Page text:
#shows differences between the working directory and the most recent commit

user@1&1 ~/training/HelloWorld (master)

$ git diff HEAD

diff –git a/README.md b/README.md

index 54a3fec..a47991d 100644

— a/README.md

+++ b/README.md

@@ -1 +1,2 @@

Simple readme file

+Add second line to readme file

Branching, Merging, and Tagging

Branching

The git branch command is used to list and create new branches.

$ git branch

Usage

# lists all the branches in your current repository

user@1&1 ~/training/HelloWorld (master)

$ git branch

* master

# creates a new branch development based on the last commit

user@1&1 ~/training/HelloWorld (master)

$ git branch development

# move the HEAD and resets the index and working directory to development branch

user@1&1 ~/training/HelloWorld (master)

$ git checkout development

Switched to branch ‘development’

Merging

The git merge command allows you to merge two or more development histories together.

$ git merge <branch>

Usage

user@1&1 ~/training/HelloWorld (development)

$ echo “Add third line to readme file” >> README.md

user@1&1 ~/training/HelloWorld (development)

$ git add README.md

user@1&1 ~/training/HelloWorld (development)

$ git commit -m “New line from development”

d15d59e] New line from development

1 file changed, 1 insertion(+)

user@1&1 ~/training/HelloWorld (development)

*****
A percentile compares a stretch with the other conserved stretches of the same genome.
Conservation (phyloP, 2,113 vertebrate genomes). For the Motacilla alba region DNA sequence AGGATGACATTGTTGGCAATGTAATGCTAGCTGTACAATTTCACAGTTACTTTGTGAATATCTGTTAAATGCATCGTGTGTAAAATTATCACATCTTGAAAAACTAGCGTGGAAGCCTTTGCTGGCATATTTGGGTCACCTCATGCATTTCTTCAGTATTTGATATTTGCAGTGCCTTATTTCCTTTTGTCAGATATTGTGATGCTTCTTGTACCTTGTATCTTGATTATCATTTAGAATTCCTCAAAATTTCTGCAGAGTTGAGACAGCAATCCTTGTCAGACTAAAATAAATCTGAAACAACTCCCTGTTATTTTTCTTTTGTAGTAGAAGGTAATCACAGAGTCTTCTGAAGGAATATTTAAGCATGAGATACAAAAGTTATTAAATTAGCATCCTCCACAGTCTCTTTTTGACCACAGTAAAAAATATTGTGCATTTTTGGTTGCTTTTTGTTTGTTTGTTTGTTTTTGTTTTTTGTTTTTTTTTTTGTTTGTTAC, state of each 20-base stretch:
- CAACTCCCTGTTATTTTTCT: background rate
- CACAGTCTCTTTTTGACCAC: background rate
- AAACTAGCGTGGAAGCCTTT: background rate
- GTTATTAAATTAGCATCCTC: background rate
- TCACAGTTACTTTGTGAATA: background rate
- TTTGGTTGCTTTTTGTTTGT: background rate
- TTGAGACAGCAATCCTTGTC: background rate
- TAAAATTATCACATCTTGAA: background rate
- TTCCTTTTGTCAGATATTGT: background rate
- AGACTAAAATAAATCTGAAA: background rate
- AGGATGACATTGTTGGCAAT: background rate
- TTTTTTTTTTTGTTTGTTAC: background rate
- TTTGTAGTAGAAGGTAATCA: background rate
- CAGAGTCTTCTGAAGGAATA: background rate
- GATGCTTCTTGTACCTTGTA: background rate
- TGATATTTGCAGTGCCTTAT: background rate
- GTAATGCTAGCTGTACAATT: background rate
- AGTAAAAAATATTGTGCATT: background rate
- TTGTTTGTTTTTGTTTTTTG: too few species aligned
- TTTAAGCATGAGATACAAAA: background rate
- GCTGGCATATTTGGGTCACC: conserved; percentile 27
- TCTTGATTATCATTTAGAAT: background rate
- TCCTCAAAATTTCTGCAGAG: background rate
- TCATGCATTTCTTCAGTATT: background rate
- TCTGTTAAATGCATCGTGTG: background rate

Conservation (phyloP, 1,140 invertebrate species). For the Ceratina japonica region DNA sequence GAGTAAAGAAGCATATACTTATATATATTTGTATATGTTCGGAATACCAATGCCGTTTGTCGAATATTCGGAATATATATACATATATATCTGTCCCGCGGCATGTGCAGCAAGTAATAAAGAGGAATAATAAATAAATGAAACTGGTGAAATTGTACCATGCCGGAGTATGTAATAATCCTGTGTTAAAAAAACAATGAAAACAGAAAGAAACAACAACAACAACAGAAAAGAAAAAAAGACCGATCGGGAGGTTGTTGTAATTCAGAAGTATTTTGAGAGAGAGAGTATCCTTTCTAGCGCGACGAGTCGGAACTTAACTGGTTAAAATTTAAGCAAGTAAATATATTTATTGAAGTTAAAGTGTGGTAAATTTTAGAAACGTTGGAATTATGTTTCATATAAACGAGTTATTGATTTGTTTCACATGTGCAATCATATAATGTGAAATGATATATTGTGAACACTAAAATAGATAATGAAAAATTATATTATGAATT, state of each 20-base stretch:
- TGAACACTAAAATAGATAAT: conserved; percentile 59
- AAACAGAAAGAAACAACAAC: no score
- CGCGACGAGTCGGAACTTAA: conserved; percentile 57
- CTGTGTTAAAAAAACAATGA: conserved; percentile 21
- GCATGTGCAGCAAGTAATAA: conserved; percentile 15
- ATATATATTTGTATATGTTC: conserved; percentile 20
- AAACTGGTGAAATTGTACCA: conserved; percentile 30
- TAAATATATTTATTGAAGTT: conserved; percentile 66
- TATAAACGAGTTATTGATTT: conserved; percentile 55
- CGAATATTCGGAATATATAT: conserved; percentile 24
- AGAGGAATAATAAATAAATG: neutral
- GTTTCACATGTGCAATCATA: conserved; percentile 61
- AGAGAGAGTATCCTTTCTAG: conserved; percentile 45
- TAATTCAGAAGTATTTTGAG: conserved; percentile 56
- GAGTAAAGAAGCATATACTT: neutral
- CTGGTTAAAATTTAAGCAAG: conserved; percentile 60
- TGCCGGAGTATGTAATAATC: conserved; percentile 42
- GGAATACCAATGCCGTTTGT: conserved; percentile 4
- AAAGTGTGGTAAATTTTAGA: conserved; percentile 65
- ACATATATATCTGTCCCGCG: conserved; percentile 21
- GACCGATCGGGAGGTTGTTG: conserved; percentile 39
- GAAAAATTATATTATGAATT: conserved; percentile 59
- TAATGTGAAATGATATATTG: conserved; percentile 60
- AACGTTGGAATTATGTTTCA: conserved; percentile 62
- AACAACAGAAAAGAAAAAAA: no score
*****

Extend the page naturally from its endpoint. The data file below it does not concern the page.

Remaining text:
$ git checkout master

Switched to branch ‘master’

# display readme contents before merge

user@1&1 ~/training/HelloWorld (master)

$ cat README.md

Simple readme file

Add second line to readme file

# merges development branch into the master using the default fast-forward strategy.

user@1&1 ~/training/HelloWorld (master)

$ git merge development

Updating c26f8e6..d15d59e

Fast-forward

README.md | 1 +

1 file changed, 1 insertion(+)

# display readme contents after merge

user@1&1 ~/training/HelloWorld (master)

$ cat README.md

Simple readme file

Add second line to readme file

Add third line to readme file

Tagging

The git tag command is used to list and create new tags.

$ git tag

Usage

 # creates a new tag with the specified name based on the last commit

user@1&1 ~/training/HelloWorld (master)

$ git tag v1.0

# creates and assigns a tag to the specified commit

user@1&1 ~/training/HelloWorld (master)

$ git tag v1.5 c26f8e6e703d2b7dac903e3ef387c519261284f5

# lists all tags in your current repository

user@1&1 ~/training/HelloWorld (master)

$ git tag

v1.0

v1.5

Conclusion

In this article, we learned how to install Git, setup a repository, basic commands to get started, branching, merging, and tagging.  Git is a flexible, efficient and powerful distributed version control system that allows you to work on complex workflows and become more productive. There are many other functionalities available within Git for you to explore.